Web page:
Thursday, November 29, 2012

Step One: Don't Give Up!

Two months ago today I was returning from Disney World and the most miserable vacation of my life.  Shortly before I left I had another setback in my battle to recover from an Achilles tendon injury.  When I got to Disney I was hurting so badly that I couldn't wear a shoe and could only wear flip flops and even then walking was very uncomfortable.

They say you can go down no further than bottom and I figured I was there.  I had the State trials for the National Senior Olympics coming up in two weeks and a marathon in three and a half months.  I had a few choices;  I could just rest and eventually get to a point where I might be able to walk without discomfort.  I could give up on the goals and just quit being an adult athlete.  Or I could figure out a way to beat this injury and accomplish my goals.

I had been going to PT for three months and that was a series of get a little better and then have a setback and have to get back to where I could function again and then have another setback.  Two days before the Disney vacation was over I made the decision to beat this injury, qualify for the Nationals and be ready to do the marathon in January.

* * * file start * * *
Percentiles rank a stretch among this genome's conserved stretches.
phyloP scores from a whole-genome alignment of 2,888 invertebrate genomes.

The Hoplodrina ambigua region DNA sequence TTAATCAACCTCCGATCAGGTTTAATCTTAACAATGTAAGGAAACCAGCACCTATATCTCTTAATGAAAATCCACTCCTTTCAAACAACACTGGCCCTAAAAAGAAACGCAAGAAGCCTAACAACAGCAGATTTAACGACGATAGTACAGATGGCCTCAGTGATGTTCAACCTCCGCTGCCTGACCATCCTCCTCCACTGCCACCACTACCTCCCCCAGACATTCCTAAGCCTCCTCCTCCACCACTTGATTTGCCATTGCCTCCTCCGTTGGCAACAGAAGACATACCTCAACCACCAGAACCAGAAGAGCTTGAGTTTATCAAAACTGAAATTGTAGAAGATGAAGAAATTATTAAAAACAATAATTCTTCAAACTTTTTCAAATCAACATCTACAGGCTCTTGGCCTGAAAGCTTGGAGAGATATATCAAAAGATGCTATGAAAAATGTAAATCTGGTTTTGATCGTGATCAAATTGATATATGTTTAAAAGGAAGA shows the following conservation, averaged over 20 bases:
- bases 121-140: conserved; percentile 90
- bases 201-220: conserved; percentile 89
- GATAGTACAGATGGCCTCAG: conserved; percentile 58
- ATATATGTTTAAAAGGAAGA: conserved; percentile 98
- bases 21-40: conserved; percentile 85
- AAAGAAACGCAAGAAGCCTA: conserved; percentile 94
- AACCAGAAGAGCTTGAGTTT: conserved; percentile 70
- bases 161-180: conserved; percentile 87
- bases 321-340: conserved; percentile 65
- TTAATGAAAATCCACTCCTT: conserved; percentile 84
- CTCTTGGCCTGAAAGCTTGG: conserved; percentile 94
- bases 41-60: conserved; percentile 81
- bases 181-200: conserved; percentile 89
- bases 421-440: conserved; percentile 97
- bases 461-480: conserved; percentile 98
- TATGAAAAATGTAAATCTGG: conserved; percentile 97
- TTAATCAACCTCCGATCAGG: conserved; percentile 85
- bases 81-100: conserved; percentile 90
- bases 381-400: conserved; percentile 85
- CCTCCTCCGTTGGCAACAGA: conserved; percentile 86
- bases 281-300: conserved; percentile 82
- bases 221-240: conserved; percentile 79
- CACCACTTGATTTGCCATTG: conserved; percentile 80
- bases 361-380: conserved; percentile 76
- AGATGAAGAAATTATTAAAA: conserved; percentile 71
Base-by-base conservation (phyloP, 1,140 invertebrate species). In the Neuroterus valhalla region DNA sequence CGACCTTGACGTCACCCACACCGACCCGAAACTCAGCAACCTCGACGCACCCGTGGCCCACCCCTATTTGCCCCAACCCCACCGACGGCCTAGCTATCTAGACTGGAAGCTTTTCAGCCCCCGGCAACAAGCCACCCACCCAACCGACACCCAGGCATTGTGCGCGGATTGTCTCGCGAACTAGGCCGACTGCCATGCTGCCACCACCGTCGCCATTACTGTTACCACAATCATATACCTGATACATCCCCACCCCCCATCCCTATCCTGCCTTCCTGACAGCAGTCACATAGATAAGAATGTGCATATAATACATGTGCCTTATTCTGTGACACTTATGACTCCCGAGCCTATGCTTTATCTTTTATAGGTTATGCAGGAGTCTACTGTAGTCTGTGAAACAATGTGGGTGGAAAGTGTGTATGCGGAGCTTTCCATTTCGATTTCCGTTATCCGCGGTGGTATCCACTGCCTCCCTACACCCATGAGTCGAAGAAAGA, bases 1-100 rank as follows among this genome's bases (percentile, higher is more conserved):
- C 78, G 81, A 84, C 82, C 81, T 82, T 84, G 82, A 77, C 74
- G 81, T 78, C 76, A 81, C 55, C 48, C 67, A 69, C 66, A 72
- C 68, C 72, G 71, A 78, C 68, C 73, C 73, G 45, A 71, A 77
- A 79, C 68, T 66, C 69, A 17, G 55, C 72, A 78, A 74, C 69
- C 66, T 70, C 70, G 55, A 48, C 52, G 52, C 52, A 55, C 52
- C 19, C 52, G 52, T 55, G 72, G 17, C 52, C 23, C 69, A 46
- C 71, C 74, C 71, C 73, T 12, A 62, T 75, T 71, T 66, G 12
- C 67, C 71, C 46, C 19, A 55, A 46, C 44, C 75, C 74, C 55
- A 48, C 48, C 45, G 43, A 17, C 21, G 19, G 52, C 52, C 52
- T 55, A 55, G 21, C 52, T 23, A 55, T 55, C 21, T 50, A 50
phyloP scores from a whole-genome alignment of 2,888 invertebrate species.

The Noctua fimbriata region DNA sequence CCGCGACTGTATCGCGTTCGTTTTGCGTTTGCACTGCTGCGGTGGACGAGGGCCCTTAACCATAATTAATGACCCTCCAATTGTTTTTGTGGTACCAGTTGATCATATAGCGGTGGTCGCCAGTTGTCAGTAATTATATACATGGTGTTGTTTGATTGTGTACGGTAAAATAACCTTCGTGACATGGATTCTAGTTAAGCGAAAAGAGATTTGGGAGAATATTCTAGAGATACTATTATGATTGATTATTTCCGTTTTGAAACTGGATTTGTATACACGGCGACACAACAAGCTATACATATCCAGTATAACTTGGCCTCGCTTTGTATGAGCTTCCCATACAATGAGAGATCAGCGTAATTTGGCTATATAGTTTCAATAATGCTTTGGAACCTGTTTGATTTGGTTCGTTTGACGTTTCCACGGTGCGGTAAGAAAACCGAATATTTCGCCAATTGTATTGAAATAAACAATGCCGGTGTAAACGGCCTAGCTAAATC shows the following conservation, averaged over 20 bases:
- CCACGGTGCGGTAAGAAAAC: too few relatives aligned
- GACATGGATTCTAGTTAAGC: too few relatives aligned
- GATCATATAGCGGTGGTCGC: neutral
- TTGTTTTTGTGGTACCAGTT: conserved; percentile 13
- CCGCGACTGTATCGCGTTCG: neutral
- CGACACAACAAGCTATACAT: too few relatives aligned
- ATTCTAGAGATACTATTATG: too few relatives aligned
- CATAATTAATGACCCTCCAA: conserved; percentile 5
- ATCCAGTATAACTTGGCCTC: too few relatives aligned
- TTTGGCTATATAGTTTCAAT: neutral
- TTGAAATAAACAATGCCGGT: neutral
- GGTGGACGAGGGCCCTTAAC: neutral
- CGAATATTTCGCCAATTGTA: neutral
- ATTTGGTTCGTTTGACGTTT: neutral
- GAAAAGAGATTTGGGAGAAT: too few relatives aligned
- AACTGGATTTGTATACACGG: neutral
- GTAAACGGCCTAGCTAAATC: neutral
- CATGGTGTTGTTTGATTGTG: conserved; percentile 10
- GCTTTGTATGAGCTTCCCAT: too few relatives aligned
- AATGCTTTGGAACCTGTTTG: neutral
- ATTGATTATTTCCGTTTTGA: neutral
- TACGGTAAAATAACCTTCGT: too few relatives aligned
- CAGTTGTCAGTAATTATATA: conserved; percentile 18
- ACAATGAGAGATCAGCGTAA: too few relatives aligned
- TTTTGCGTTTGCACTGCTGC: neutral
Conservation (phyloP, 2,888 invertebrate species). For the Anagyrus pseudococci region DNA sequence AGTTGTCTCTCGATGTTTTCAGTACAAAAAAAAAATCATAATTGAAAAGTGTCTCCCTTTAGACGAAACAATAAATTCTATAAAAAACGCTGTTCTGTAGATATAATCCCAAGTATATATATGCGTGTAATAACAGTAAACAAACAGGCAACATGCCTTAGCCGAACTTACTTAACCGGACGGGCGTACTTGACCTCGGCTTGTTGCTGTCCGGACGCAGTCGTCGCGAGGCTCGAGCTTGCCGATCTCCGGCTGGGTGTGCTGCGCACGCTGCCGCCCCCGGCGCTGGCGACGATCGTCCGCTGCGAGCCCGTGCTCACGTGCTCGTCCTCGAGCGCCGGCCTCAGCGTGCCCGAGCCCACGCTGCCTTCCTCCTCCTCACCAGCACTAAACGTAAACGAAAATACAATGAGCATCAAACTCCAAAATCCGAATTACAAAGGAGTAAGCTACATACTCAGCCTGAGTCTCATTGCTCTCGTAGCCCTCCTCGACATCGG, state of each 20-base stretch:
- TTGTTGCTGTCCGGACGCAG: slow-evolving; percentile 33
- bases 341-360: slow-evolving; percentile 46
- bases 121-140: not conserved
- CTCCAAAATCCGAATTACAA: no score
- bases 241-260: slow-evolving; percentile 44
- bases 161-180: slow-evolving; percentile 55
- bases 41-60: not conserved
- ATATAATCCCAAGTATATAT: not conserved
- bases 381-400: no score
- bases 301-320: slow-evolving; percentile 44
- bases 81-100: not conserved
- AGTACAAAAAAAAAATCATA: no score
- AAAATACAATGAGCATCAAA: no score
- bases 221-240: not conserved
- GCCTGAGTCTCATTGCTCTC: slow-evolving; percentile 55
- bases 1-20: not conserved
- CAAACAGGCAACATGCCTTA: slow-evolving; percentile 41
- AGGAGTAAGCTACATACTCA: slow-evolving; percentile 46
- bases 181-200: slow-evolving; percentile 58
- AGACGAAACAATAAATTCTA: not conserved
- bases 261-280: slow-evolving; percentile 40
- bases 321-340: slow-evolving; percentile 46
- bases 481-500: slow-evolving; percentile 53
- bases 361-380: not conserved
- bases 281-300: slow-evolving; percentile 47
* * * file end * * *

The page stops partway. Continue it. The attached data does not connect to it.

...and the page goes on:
I started doing the exercises, the PT had taught me, but in the pool instead of on the floor.  That took some of my body weight off the injured Achillies and allowed me to do them without the danger of over stressing the tendon again.  Another setback wasn't an option so I took it slow but continued to increase the reps.

There are many videos on line that demonstrate how to treat that big sore knot that was once my left Achillies, with deep tissue massage.  I have been doing that since.  After I have finished training that is the last step before applying ice and or heat.

I started back with my race walk training, but only every other day, no back to back days.  Instead I alternated between walk training days and pool training days.  Then I added two rest days into the plan.

I'm currently 2 months into this recovery plan and doing very well.  I'm qualified for the Nationals and up to 6.5 mile training walks over a very difficult route.  Next week I'll be increasing to 8 miles.  Along with that walk I'm doing a couple of good 4 or 5 mile training walks.

When I come to the start of that Marathon in January it will be as a strong and ready adult athlete, not as an injured and defeated man.

Thanks for reading.

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